How a vulnerable county is improving
Someone else who gets it is Lisa Foster, whose floodplain management team recently moved Pinellas County from a Class 5 to a Class 3 in FEMA’s Community Rating System (CRS). Quite a feat for a coastal community surrounded by water! We asked her 5 questions about the achievement.
- What impact will moving from a CRS Class 5 to a Class 3 community have on Pinellas County residents with federal flood insurance policies?
Lisa: There are over 32,000 active policies in unincorporated Pinellas County. As a CRS Class 5, premium discounts of up to 25 percent were applied to these policies, which equates to over $5.6 million per year in savings. Moving to a Class 3, which is up to a 35 percent premium discount, is projected to increase the savings to almost $7.9 million per year.
- Exactly how did you and your team accomplish this?
Lisa: With the support of the Pinellas County Board of County Commissioners, departments across the county have worked together to create a successful comprehensive Floodplain Management Program that serves our residents and businesses by ensuring affordable flood insurance rates while promoting resilient development. Under this program we implemented activities, such as
- Preservation of floodplains, such as the Brooker Creek Preserve and many other parks and preserves in coastal and riverine floodplains
- Higher floodplain development standards, like freeboard and compensatory excavation
- A drainage system maintenance program, like routine O&M and hot spots inspections and maintenance as needed before and after significant storms
- Outreach and education, such as the Flood Map Service, featuring apps for different flood risks, Real Estate Flood Disclosure Program, utility bill inserts, and coordination across the county and its municipalities through the PPI (Program for Public Information)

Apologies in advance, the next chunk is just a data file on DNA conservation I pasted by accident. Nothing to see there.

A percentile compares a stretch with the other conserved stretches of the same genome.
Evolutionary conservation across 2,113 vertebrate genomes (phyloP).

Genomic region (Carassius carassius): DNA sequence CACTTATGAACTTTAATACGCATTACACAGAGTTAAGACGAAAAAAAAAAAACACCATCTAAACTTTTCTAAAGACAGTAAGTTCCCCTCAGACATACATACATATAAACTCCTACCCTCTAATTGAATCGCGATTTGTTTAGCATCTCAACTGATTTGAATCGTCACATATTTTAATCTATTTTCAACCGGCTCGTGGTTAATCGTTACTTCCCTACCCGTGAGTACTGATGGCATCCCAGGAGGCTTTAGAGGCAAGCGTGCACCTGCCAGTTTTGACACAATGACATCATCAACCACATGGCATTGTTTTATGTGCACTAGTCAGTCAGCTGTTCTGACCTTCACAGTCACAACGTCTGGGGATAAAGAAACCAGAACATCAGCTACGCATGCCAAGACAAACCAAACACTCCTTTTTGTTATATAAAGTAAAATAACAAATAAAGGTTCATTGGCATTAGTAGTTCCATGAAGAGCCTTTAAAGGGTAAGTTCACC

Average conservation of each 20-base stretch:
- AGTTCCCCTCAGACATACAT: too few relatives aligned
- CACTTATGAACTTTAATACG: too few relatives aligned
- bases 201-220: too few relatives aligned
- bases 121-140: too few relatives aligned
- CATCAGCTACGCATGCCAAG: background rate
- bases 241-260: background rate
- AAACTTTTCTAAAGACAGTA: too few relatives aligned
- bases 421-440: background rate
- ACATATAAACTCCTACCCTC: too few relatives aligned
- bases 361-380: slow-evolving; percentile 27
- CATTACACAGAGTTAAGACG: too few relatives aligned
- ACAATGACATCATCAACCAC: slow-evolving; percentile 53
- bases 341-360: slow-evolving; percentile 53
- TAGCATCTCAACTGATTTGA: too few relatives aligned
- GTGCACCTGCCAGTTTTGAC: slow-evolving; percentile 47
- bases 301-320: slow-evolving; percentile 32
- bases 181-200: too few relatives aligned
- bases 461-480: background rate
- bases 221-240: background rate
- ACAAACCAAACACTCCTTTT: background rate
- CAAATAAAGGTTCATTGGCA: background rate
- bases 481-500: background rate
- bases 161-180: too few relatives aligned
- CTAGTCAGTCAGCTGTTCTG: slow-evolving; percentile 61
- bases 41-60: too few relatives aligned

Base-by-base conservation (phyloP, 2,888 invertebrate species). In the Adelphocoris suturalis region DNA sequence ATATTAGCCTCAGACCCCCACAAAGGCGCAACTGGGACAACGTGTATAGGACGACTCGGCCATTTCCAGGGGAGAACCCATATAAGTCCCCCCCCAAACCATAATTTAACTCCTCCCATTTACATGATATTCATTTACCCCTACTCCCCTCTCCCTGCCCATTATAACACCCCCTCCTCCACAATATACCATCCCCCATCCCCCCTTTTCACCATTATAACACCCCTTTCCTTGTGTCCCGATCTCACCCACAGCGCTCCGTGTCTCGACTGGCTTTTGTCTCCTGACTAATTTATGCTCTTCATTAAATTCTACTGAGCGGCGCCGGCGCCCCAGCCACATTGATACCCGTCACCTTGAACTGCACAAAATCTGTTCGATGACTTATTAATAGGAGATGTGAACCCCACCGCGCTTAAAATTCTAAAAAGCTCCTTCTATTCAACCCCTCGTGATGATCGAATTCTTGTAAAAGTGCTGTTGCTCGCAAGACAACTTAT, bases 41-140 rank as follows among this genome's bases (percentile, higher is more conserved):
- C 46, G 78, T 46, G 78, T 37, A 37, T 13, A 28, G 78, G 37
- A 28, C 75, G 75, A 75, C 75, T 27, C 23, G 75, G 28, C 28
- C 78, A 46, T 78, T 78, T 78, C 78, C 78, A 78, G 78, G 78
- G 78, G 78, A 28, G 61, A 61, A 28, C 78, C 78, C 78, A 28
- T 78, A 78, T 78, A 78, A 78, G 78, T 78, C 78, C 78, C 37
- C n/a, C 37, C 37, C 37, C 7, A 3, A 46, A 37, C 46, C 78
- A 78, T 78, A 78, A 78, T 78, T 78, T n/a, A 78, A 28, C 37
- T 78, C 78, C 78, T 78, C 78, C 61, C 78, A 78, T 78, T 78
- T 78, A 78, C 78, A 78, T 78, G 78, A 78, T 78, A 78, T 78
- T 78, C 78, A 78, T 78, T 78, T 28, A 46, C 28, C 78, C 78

- Flood warning and response planning (countywide and departmental emergency response plans)
- Floodplain Management Planning
- Maintenance of flood maps and data of floodplain construction certifications to document compliance
Our increased rating is mainly attributed to meeting two Class 4 prerequisites, one requiring freeboard for all residential structures including manufactured homes and the other for Watershed Management Planning. We accomplished this by adopting a stormwater master plan and proactive watershed management planning program to ensure:
- Responsible floodplain management in areas where FEMA studies are not as detailed
- Flooding issues and potential mitigation for multiple storm frequencies are incorporated into the County’s Capital Improvement Program
- Identifying flood prone areas and natural floodplains for protection
Further, our stormwater manual provided significant credit for managing stormwater runoff quantity and rates.
- Pinellas County is a coastal community literally surrounded by water on three sides and is often listed as the most vulnerable county in Florida for flooding. Were there special considerations you needed to address to boost your CRS score? Lisa: Pinellas County recently completed a coastal vulnerability assessment and has begun to incorporate future conditions analysis into the watershed management plans. The flood hazard maps and data developed from these studies will be used to inform policy and capital planning. From a CRS perspective, these efforts will likely help the County maintain or improve on its Class 3 rating.